|The Nebraska Goodwill, located at 16th and Cuming.|
Before anyone developed N. 16th, it was the country road that led to the old town of Saratoga. Founded in 1856, Saratoga depended on a bend in the Missouri River for its business. Although the town formally boomed and busted within two years of its founding, people kept living there. Eventually it was annexed into Omaha, and now it blends in with the area around it. But when the Omaha Horse Railway inched passengers with a wagon and horses along the route to the old town, visitors would have seen Erastus Beadle's house. Beadle was the town founder who moved on to a small town called Denver after his first attempt at profiteering off the west didn't work out. The next time it did. They also would've seen a Presbyterian school called Talbot Hall, and an old Englishman named Richard Siemon's brewery in Saratoga, too.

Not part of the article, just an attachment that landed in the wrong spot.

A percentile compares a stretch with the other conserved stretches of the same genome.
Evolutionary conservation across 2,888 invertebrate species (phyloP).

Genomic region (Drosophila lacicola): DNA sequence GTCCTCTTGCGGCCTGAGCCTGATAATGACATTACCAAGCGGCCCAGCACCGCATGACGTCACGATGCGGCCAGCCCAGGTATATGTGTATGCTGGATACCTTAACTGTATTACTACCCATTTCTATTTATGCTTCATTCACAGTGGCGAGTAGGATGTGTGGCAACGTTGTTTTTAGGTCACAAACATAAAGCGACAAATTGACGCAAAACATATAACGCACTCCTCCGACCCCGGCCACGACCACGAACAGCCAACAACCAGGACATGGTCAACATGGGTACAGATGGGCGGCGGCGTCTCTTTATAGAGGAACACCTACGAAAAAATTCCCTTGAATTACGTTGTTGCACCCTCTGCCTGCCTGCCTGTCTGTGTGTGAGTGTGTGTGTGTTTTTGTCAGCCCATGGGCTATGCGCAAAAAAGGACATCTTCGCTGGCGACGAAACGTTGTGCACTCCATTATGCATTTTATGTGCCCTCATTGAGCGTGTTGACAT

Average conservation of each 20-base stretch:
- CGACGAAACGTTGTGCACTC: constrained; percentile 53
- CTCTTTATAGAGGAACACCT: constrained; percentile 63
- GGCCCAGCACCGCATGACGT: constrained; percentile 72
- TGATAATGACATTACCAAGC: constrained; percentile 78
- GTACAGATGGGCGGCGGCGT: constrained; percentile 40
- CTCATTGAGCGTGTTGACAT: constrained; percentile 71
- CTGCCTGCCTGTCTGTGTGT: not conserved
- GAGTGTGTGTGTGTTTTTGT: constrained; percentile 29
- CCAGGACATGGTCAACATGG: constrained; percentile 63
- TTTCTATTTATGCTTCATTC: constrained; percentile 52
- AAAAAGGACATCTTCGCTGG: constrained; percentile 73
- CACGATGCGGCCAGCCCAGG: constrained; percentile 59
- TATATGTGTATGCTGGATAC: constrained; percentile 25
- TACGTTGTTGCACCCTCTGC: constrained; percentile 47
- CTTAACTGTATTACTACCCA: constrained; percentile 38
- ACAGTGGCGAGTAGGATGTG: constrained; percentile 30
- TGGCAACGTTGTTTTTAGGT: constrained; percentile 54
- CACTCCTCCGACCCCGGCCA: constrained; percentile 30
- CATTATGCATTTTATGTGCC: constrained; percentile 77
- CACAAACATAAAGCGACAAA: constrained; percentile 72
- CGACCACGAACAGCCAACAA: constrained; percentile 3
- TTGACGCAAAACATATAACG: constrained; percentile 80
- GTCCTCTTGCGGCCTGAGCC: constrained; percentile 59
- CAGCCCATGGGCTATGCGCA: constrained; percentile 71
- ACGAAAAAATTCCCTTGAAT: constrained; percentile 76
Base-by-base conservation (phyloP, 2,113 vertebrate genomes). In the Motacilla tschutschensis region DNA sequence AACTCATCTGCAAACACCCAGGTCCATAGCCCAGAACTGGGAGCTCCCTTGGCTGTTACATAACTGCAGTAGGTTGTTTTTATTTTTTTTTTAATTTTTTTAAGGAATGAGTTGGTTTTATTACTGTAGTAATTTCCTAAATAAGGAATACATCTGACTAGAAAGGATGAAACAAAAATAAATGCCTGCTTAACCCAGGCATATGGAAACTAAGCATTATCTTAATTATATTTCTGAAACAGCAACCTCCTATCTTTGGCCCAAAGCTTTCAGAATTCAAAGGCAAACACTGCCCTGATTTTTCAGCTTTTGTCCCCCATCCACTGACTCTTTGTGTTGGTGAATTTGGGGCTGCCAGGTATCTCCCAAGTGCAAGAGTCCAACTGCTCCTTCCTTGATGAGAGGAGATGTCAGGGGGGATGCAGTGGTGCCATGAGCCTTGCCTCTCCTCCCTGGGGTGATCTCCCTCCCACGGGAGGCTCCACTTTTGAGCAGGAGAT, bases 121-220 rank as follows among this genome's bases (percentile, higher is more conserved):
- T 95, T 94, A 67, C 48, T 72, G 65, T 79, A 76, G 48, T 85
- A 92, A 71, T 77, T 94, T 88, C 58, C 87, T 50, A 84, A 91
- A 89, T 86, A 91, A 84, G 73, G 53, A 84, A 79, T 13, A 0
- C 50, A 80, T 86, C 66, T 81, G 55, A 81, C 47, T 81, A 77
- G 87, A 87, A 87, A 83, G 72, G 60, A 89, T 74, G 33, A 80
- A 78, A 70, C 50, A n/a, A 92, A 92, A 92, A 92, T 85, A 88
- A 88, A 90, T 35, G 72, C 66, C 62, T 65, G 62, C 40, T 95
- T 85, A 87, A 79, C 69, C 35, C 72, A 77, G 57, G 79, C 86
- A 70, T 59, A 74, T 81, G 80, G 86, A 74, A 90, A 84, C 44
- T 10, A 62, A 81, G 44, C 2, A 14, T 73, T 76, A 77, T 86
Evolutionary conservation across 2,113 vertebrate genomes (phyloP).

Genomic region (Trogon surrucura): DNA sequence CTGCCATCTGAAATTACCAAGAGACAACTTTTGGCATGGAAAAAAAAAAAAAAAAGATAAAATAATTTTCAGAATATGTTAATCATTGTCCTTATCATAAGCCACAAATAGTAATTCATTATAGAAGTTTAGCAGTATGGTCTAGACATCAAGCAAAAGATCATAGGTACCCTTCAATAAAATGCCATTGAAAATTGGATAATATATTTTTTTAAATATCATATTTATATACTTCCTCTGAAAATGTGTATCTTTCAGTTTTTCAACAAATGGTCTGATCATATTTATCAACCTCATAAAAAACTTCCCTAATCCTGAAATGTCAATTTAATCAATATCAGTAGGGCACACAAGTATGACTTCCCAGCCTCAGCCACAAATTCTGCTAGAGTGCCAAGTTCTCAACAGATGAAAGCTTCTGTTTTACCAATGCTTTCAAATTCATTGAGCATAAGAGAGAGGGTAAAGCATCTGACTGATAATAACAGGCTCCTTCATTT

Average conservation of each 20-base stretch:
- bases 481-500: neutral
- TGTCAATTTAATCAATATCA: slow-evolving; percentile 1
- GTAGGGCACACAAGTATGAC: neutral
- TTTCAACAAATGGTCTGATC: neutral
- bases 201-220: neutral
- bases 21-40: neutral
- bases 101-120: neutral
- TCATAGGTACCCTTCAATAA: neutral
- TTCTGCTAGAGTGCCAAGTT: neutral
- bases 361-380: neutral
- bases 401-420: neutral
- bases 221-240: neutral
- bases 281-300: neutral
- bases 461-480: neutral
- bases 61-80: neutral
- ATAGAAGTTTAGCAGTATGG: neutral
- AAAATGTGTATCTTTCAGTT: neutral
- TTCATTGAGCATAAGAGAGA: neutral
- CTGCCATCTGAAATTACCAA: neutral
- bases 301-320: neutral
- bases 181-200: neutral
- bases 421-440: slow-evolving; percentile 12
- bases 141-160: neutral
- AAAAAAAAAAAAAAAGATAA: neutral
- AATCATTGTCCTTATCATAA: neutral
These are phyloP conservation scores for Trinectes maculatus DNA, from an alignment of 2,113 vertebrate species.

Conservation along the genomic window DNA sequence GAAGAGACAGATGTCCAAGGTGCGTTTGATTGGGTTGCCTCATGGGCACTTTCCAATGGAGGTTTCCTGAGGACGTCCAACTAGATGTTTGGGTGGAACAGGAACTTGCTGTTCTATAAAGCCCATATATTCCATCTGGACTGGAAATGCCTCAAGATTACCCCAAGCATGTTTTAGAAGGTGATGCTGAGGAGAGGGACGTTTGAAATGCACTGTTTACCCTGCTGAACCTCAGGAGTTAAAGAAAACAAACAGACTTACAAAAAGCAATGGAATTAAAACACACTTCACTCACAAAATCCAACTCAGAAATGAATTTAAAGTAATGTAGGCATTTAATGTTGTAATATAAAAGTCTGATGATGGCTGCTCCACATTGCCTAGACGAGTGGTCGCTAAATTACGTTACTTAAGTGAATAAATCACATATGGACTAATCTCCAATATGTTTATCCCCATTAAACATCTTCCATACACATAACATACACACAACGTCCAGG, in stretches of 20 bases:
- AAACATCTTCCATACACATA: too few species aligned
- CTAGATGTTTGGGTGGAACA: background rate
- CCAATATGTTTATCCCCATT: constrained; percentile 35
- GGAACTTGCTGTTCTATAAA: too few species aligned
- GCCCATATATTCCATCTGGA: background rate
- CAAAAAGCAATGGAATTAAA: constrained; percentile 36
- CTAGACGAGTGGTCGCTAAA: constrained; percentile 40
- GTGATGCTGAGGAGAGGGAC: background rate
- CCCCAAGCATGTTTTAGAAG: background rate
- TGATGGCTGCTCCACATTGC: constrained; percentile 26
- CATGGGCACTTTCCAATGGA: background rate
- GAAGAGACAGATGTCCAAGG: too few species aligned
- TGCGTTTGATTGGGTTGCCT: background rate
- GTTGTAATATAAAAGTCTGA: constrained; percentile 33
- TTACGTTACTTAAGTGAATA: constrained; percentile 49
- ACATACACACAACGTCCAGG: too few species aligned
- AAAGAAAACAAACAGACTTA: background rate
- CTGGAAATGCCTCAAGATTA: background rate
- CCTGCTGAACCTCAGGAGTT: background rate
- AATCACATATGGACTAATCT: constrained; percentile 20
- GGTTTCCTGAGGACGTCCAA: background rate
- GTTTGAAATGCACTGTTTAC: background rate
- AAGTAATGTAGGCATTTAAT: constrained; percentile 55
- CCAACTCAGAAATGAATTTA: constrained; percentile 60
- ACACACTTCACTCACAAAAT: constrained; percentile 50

N. 16th once meandered along with a grand view of the Missouri and it's broad river valley. Horse-drawn coaches would inch through the fields and forests along the way. It was along this bucolic drive that the city's original business barons built their plush country estates. They lobbied for the street to be renamed for one of their heroes from the Civil War, the decorated, ruthless Civil War general William Tecumseh Sherman. The likes of Andrew Poppleton, a territorial lawyer, built a mansion at 1560 Sherman Avenue. Many of his colleagues in business, government, and industry did the same, and that is how N. 16th originally served as a broad country road for the broad country estates of Omaha's wealthy class.